و هنوز آنها باهم ارتباط دارند:پیش بینی نتایج خود گزارش دهی مواجهه درمانی در هراس از مکانهای بسته با فعال سازی فیزیولوژیکی روانی
|کد مقاله||سال انتشار||مقاله انگلیسی||ترجمه فارسی||تعداد کلمات|
|32304||2008||9 صفحه PDF||سفارش دهید||محاسبه نشده|
Publisher : Elsevier - Science Direct (الزویر - ساینس دایرکت)
Journal : Journal of Anxiety Disorders, Volume 22, Issue 7, October 2008, Pages 1101–1109
The study examines whether self-reported fear and physiological activation are concordant when claustrophobic patients are exposed to small spaces, whether the measures change in synchrony for individual patients and whether initial activation of measures can predict the outcome of an exposure treatment. Ten patients with claustrophobia participated in six in-vivo exposure sessions with continuous monitoring of self-reported fear and their EKG. Partial pressure of carbon dioxide (pCO2), a measure of hyperventilation, was available in a subsample of patients. While evidence for concordance of self-reported fear and heart rate was limited, the measures changed synchronously within subjects. Most importantly, higher heart rate at the beginning of the first exposure session predicted better treatment outcome. Because self-reported fear turned out not to be a reliable predictor of the outcome, this is interpreted as evidence for the incremental validity of physiological measures of fear.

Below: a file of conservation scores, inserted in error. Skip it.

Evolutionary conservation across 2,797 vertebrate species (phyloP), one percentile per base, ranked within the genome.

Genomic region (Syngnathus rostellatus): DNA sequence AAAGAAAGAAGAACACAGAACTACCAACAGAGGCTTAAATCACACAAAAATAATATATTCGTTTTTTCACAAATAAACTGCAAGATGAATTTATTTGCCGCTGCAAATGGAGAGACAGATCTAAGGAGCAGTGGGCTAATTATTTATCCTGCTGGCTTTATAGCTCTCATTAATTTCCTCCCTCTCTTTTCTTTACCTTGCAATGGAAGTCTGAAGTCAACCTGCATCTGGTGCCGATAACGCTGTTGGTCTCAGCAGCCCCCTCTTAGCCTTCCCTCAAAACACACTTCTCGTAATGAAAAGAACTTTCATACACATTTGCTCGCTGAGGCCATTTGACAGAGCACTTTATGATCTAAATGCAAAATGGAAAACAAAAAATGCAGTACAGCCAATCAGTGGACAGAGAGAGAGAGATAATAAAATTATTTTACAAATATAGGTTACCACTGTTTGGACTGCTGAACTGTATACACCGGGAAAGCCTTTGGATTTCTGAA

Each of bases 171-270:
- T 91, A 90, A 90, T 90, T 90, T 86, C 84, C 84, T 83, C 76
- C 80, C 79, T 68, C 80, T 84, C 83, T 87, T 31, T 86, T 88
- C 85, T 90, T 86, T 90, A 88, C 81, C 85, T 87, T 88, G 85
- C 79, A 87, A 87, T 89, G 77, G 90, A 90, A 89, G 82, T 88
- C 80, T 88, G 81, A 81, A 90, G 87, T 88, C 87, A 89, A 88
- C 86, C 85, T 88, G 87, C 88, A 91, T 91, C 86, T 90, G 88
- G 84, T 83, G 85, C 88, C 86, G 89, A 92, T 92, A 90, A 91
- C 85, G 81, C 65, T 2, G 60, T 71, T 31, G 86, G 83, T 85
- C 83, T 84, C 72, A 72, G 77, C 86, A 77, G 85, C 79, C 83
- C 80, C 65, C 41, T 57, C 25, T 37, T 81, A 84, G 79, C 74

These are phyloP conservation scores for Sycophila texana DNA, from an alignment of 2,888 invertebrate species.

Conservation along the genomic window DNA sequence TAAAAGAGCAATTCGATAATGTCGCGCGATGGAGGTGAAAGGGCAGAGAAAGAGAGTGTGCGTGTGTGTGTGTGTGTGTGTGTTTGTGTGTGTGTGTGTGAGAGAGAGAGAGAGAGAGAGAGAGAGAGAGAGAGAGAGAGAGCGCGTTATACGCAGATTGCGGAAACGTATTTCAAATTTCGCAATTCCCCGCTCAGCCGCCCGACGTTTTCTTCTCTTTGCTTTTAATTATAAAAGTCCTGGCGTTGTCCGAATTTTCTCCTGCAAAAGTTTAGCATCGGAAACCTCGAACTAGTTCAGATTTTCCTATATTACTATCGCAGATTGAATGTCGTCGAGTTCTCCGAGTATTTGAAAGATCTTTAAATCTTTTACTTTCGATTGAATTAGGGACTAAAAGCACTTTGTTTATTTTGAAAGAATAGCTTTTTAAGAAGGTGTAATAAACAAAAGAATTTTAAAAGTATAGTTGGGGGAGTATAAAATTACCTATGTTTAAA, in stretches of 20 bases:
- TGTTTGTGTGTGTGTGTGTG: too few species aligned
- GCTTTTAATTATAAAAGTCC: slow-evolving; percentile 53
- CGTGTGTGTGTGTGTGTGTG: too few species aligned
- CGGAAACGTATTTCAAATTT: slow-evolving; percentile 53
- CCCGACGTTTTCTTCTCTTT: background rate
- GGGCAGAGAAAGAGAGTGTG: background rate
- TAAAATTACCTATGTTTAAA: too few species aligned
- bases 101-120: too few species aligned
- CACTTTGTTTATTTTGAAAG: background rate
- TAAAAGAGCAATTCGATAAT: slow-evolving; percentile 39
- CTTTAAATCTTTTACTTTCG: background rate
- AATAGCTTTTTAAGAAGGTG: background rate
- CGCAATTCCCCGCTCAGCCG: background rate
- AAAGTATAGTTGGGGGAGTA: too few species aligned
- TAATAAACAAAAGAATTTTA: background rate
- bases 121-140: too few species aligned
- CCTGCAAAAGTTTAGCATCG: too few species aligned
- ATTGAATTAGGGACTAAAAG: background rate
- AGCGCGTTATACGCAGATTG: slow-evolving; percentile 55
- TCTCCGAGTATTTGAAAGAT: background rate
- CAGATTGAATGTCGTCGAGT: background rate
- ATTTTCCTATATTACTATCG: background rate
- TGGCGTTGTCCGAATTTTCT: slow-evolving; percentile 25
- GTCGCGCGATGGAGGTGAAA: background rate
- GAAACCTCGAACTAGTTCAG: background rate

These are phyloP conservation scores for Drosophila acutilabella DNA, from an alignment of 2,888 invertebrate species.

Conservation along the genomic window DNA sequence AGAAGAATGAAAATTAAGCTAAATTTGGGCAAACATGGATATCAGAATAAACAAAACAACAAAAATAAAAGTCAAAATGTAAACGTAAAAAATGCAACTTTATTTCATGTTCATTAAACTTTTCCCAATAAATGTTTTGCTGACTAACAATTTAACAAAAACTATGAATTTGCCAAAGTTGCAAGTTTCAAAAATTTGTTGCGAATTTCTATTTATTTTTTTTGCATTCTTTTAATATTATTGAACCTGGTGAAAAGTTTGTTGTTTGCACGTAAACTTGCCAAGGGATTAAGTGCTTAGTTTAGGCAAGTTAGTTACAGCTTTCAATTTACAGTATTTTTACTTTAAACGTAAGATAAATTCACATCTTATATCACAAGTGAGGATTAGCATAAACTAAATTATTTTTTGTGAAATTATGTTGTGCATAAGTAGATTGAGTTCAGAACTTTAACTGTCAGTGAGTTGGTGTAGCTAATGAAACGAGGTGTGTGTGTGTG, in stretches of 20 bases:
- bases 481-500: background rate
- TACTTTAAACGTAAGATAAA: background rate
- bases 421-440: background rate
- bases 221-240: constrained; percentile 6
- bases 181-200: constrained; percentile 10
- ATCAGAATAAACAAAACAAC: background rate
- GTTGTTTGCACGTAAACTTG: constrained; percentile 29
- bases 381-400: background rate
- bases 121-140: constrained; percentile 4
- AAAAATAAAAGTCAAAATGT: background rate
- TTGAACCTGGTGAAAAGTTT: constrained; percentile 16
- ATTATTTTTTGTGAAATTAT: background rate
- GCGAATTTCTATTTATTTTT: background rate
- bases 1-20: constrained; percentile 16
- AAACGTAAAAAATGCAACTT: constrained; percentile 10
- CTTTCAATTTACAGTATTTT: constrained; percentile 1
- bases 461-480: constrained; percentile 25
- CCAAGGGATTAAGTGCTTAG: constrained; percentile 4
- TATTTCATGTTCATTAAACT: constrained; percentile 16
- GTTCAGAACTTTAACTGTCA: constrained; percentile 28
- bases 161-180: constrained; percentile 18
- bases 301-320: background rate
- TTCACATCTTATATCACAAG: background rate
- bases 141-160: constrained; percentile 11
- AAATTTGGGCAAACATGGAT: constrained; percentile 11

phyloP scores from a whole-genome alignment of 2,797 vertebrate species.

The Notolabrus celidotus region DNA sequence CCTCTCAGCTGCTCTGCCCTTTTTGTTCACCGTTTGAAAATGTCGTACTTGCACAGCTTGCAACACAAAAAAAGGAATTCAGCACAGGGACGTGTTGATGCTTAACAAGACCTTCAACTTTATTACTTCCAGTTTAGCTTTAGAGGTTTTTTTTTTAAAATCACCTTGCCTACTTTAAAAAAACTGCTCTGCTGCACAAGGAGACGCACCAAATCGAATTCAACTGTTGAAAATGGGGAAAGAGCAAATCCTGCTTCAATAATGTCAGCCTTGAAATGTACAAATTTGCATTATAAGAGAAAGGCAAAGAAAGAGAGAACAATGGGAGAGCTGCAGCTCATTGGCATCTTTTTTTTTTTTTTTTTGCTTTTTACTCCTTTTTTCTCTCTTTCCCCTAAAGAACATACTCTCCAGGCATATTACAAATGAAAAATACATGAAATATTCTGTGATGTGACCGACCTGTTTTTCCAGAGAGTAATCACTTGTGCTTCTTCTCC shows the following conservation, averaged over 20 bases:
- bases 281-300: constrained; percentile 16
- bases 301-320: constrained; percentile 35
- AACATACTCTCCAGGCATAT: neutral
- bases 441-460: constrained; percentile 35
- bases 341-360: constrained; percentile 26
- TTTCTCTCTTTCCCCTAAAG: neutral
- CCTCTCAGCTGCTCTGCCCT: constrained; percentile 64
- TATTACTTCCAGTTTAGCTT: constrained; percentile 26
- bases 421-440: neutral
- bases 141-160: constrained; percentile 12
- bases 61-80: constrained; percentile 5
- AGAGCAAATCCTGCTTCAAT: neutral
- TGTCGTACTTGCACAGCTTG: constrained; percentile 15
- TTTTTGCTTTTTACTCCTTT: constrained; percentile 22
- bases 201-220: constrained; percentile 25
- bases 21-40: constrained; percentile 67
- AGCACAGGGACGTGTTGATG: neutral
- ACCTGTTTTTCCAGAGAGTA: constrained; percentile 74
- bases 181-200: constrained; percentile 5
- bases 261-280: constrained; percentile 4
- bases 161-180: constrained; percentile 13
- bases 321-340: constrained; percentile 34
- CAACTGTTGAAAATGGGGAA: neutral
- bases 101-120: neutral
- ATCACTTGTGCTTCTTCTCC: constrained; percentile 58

Multiple response theory states that phobic fear is reflected in autonomic nervous system activation, self-report, and avoidance behavior (Lang, 1968). Despite the positive reaction this statement has created with theorists (e.g., Foa & Kozak, 1986), physiological measurement is often neglected, partly because its contribution of useful and unique information has not been convincingly documented. In particular, the role of physiological measures is challenged by two factors. First, desynchrony often exists among different measures of fear (Rachman & Hodgson, 1974) indicating that the physiological measures do not sensitively reflect a construct closely allied with self-reported fear. Second, it has seldom been determined whether physiological measures possess predictive validity relative to self-report or behavioral measures. If physiological measures were indeed not tightly related to other kinds of measures, it would be vital to determine whether the unique information provided by physiological measures increases our understanding of fear, or whether it provides unique diagnostic or predictive information. In a previous study with driving phobic patients we demonstrated how a large array of physiological measures is activated during exposure including autonomic and respiratory channels (Alpers, Wilhelm, & Roth, 2005). Interestingly, in a between-participants analysis the significant correlation between self-reported fear and heart rate, skin conductance, and end-tidal partial pressure of carbon dioxide (pCO2) were around r = .5 which is rather high compared to other correlations between measures accessed with different methods. On the whole, this is evidence for concordance between different measures at a given point in time ( Rachman & Hodgson, 1974). In order to both replicate and extend our previous findings in a different specific phobia we recruited claustrophobic patients for the present study. Claustrophobia is common (Fredrikson, Annas, Fischer, & Wik, 1996) and it can be effectively treated with exposure therapy (Booth & Rachman, 1992; Öst, Alm, Brandberg, & Breitholtz, 2001). For our purpose claustrophobia is well suited since exposure to phobic situations can be designed to require little bodily movement, making it easier to interpret physiological activation as an effect of emotion (Stemmler, 1996). An extension to the previous study in driving phobic patients was to investigate whether physiological activation and self-reported fear also correlate across time within one individual, i.e., whether measures change in synchrony or not (Hodgson & Rachman, 1974). This question is particularly interesting with respect to Foa and Kozak (1986) influential emotional processing theory of fear. It assumes that initial activation and ensuing reduction of physiological arousal during exposure to fear-evoking situations, is the underlying mechanism resulting in reduction of self-reported fear. Synchrony of different measures of phobic fear has rarely been examined within and across several sessions (for exceptions see: Nesse, 1985; Sartory, Rachman, & Grey, 1977) and results have been inconsistent. A common finding of early studies was that, self-reported fear but not heart rate decreased during treatment (Himadi, Boyce, & Barlow, 1985). This notion is particularly problematic because self-report can be biased but not heart rate. Aside from these theoretical questions clinicians will only be convinced that physiological measures are valuable if their incremental validity can be documented, that is, if they have an additional benefit beyond what is possible to conclude from patients’ report on what they experience. We hypothesized that initial activation during exposure may be better indicated by physiological arousal than by self-reported fear—partly because the latter is more subjected to expectancy biases. Foa and Kozak (1986) emotional processing theory proposes that the patient's fear network – propositions related to stimuli and phobic reactions – needs to be fully activated in order for exposure to result in therapeutic change. They suggest that physiological activation can serve as a genuine indicator for a successfully accessed network. Psychophysiological activation during the initial part of exposure would therefore predict therapeutic change. From a neuropsychological perspective (e.g., LeDoux, 2000), it is also convincing that physiological activation can more closely indicate activation of subcortical fear circuitry than verbal report, which is known to be cognitively controlled as a function of a multitude of cortical processes. However, successful therapeutic progress most probably requires altered processing in the fear circuitry. So far only one group has examined initial activation in response to claustrophobic exposure. Contrary to their expectation, the authors found a non-significant correlation between initial HR activation and self-reported fear in a behavioral avoidance test (BAT) following a brief one session exposure (Kamphuis & Telch, 2000) and even positive correlations in a study where they controlled for initial fear levels (Telch, Valentiner, Ilai, Petruzzi, & Hehmsoth, 2000). Instead of using a BAT that resembles the procedure during exposure, we decided to examine the correlation between initial activation and change in a disorder-specific questionnaire after an extended intervention. Using questionnaires enabled us to examine more detailed the central components of claustrophobia, fear of suffocation and fear of confinement (Harris, Robinson, & Menzies, 1999; Rachman & Taylor, 1993). To study these questions we designed a more complete treatment than the three exposure sessions in our previous study. Thus, during six exposure sessions and during pre and post quiet sitting we assessed self-report ratings of fear and continuously measured heart rate which has had the highest effect sizes in previous research on exposure in phobic patients (Alpers et al., 2005 and Nesse, 1985). Thus the present study uses a theoretically relevant psychophysiological measure to explore the concurrent and incremental validity of physiological measures of fear.